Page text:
Focus on diversity
The advisory board’s feedback has helped the company increase its own diversity while providing insights to the tech community at large.
“You don’t get better at something unless you have a stated goal,” says Jeff. “For us, it’s figuring out how to attract as many diverse candidates as possible. We really believe that diverse candidates give us opportunities to be better at what we do.”
Ensono’s ethos is to “be aware of where we stand,” he says, and to embrace specific moves toward gender parity. “We’re at 20 percent [female employees] and we want to be at 30 percent. We have no women on the board, and we want to have a woman on the board.”
Their commitment extends to thought leadership, as well. Ensono recently commissioned on the gender imbalance of speakers and panelists at tech conferences. It was inspired by an employee who noticed that the women’s restrooms at a recent conference were empty. “We’re elevating awareness,” says Jeff. “But I think awareness is already there –– certainly you read a lot about it, especially in Silicon Valley. But I’m not sure they’re making it better.”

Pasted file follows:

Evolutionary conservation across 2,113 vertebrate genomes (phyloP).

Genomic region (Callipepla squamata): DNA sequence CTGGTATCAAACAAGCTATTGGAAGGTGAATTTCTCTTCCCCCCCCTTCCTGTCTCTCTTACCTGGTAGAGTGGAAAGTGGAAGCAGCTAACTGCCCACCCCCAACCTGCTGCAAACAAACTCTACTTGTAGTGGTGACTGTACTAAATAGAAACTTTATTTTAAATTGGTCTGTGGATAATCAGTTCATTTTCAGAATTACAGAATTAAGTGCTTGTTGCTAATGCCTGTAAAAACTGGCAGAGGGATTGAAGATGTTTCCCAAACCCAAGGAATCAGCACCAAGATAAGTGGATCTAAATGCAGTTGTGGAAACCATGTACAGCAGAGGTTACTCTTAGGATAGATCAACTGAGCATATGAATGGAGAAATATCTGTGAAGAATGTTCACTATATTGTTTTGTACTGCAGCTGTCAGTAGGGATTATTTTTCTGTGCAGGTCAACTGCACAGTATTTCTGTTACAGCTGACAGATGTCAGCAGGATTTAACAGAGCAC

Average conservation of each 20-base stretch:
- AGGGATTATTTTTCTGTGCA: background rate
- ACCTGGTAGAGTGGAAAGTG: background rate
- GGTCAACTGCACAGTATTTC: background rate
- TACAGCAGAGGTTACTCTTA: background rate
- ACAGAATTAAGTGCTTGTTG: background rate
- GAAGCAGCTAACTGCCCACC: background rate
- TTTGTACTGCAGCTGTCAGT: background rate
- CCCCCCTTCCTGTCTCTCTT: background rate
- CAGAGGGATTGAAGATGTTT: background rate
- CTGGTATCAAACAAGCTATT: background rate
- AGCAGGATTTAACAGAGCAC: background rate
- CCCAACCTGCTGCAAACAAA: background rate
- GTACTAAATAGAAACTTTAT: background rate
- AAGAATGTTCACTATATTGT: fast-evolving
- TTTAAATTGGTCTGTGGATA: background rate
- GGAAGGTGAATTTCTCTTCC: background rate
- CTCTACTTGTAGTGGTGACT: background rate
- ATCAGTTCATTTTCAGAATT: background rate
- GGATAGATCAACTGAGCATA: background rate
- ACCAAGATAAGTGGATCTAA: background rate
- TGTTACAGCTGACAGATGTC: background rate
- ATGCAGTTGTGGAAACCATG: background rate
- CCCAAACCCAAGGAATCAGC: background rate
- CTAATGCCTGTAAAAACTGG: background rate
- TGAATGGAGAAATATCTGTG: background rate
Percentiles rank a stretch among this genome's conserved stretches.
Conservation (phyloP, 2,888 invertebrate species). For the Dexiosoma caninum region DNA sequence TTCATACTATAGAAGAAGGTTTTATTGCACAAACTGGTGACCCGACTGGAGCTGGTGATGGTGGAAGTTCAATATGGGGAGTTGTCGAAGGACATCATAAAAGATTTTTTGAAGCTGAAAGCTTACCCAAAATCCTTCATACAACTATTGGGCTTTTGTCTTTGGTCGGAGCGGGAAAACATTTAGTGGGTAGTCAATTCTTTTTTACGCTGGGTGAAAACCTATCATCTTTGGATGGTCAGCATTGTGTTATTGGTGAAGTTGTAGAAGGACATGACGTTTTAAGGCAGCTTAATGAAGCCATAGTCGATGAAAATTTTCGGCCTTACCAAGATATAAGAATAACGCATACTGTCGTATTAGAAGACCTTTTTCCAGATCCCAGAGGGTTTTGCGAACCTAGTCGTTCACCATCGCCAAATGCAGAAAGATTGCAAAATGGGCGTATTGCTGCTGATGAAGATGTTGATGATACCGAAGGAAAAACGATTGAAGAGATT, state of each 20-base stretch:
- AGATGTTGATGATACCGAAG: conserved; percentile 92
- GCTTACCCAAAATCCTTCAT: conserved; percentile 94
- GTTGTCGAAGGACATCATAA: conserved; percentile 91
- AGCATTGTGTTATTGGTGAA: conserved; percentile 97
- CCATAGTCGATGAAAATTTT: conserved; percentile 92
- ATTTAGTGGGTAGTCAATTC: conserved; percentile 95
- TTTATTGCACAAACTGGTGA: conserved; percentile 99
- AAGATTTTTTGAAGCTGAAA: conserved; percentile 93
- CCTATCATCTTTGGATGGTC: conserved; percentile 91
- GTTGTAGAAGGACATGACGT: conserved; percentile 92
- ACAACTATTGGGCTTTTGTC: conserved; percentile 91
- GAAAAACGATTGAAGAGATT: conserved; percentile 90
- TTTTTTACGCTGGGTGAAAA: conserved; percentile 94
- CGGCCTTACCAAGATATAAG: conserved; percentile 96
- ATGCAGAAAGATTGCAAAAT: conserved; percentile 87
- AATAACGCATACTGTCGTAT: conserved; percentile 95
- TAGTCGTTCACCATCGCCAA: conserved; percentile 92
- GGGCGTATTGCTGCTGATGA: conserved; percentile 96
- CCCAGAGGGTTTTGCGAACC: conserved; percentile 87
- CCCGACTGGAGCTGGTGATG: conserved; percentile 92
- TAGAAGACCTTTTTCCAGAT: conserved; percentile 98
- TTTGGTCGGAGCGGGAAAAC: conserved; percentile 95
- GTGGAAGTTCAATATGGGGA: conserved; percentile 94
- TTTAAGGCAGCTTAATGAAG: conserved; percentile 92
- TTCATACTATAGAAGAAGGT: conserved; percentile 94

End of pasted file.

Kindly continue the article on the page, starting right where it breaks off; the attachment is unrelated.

Ensono is hoping to make further impact in its new Indian office. “In India, it’s a little less a female friendly,” Jeff says. “We’re trying to raise the game as a U.S. company with Indian operations. We have one of our senior leaders there trying to attract, retain, and think about how we get more women into the business.”
Help legacies evolve
Though the company offers both public and private cloud management, Ensono’s unfair advantage is its expertise with legacy infrastructure, including mainframe and mid-range environments like AS/400 and iSeries.
“We’re a safe pair of hands,” Jeff says. “Our clients are insurance companies, financial institutions, state governments that have been around a long time. A typical client is a 56-year-old business.”
Many of those clients have an aging workforce and they want to modernize, explains Jeff. But they’re not just enabling cloud migration.